Wednesday, October 03, 2007

Final Edits (the hate phase)

Rewriting is vital - we all acknowledge this, even those who resist it. It would be wonderful if every piece of writing came out perfect first time, but that rarely happens, and with a novel, probably never. Some writers revise as they go, working backwards and forwards, not creating the next pages of new words until they're happy with what's already there. Others (like me) prefer to finish the whole draft before beginning the rewrites.

There are some novels that I have completely rewritten two or three times - by this, I mean putting the draft aside and starting again from scratch, without referring to the earlier version at all. Some novels demand this - they demand that you re-vision the whole thing, not just fix bits of it. Usually I am cutting as well as rewriting. I say too much, too obviously. But I'm also adding - deepening character, motivation and description. I hate the idea of padding though, so anything added has to be necessary.

Past all of that, you eventually reach the final editing stage, the nit-picking stage. At this point, I read and re-read, looking for anything that niggles. If it niggles, if it stops me reading, even if I'm not sure why, I mark it and come back later to rework. The nit-picking is important, but it drives me crazy. My own words all start to sound ridiculous, overblown or pathetic. I keep thinking - who is going to want to read this rubbish? But I keep going with it, knowing it only takes one clunky sentence or wrong word to pull the reader out of the story.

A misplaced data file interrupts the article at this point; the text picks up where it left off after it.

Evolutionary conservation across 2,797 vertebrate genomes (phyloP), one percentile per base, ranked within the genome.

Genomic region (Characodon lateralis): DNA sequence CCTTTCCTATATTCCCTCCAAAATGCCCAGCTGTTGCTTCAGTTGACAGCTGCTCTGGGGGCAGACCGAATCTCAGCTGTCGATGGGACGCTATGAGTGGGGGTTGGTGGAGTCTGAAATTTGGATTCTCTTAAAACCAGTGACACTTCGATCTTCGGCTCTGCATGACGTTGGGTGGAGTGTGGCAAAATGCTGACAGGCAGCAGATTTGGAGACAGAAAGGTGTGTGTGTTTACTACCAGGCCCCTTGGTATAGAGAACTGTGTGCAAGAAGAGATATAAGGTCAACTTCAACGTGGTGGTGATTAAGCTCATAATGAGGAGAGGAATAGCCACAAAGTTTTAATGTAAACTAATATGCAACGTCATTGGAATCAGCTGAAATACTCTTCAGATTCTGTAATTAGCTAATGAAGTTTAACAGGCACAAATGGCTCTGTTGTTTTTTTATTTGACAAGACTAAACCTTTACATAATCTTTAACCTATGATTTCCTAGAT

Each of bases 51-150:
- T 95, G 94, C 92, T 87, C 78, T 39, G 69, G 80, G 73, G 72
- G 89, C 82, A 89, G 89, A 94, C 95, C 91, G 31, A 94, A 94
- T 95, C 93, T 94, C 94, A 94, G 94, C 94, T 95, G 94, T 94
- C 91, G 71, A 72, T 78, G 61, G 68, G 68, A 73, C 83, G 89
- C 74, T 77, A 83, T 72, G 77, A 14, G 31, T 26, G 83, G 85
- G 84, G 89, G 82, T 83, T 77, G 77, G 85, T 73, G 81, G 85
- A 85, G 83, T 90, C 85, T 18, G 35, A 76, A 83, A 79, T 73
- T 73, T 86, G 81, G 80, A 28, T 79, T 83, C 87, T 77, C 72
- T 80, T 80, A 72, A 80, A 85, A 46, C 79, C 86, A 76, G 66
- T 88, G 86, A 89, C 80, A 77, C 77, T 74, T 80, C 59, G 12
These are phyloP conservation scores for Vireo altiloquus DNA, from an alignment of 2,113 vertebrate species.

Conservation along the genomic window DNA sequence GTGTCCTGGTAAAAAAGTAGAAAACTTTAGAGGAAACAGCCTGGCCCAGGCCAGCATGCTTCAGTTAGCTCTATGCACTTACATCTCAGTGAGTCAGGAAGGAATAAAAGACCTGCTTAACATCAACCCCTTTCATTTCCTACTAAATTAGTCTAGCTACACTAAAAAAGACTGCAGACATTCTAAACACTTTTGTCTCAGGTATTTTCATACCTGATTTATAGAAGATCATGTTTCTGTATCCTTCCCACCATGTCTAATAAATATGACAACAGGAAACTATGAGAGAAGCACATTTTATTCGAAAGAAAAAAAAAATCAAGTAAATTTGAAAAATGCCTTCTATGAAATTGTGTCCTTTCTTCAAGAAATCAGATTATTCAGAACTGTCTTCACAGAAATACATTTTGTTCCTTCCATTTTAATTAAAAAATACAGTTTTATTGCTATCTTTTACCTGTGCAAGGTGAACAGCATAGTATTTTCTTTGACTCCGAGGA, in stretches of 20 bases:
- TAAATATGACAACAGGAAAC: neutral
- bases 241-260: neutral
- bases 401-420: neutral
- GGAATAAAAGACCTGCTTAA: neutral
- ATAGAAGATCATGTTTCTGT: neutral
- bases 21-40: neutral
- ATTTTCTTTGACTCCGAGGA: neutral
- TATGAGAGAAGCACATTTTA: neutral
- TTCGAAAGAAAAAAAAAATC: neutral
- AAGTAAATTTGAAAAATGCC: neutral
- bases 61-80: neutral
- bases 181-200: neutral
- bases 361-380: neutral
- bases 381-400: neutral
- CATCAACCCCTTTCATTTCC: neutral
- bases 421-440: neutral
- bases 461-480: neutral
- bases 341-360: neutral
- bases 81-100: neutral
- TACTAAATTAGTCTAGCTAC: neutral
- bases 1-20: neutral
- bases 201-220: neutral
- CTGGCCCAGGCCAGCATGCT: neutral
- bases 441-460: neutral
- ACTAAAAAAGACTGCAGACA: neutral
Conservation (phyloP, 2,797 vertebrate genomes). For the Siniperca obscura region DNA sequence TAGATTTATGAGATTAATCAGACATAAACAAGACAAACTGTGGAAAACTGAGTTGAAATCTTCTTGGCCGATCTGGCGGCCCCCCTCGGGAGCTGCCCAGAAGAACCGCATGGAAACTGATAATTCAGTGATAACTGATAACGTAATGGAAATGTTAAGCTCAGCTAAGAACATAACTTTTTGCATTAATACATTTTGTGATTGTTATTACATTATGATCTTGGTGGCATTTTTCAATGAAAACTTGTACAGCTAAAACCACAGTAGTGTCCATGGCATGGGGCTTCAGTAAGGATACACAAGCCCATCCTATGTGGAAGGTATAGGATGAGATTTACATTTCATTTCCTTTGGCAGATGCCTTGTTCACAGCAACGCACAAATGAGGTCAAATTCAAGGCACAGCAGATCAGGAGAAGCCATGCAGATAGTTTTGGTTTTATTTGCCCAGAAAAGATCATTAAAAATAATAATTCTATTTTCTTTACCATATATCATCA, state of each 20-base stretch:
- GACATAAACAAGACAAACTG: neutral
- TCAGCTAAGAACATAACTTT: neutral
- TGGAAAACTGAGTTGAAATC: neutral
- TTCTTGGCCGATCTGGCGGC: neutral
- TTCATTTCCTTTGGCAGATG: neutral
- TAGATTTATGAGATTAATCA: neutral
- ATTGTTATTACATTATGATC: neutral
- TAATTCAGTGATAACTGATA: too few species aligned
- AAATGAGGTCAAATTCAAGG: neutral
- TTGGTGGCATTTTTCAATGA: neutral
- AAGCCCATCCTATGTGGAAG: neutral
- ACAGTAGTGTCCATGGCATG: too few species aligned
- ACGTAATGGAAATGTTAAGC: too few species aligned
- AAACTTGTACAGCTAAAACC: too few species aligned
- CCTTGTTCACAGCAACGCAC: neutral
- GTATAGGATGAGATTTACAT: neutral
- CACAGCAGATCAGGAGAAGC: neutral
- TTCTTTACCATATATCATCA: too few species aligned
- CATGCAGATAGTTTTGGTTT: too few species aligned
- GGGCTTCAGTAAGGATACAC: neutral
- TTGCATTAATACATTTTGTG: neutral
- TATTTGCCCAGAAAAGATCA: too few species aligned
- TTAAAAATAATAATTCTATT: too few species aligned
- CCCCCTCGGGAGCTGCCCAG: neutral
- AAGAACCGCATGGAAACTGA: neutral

Finally, I hate the story with a passion. I never want to see it again. I believe if the editor asks me to change one more thing, I'll run off screaming, never to be seen again (but I don't - I do what is asked, if it's right). Sometimes people ask me if I read my books again after they've been published, and apart from reading them to kids on school visits, the answer is no. Why on earth would I want to do that? But I also avoid it because it's almost inevitable that I'll see something that I missed, that I wish I could change. Too late now!


Anonymous said...

Boy, is this true! I love how honest you are about the process. It is such a love/hate relationship. And writing a book IS a relationship--with its glorious parts, its tedious parts, its hateful parts, its fun parts... Thanks for being so transparent.

Tracey said...

Hmm, maybe that's why I keep rewriting -- I've never learnt to hate a story yet, but I agree that once it's published it's dead to me. I don't want to ever read it again.

And of course the endless fiddling has its dangers -- most particularly in your ability to view your work at a distance, to be objective. It can be too easy to fall in love with a sentence that doesn't belong in a story, just because that sentence is beautifully written. Cull, cull, cull. And of course all that culling leaves room to add, add, add. That's the really fun part. Fleshing out more and more. Or alternatively that endless fiddling can make perfectly good sentences sound flat and ordinary.

Sherryl said...

That's what bothers me - not the adding so much, but that in fiddling with a sentence, I'll make it worse. I've seen it happen in poems. In fiction, I usually have to take the sentence out altogether, and start again with the whole thing.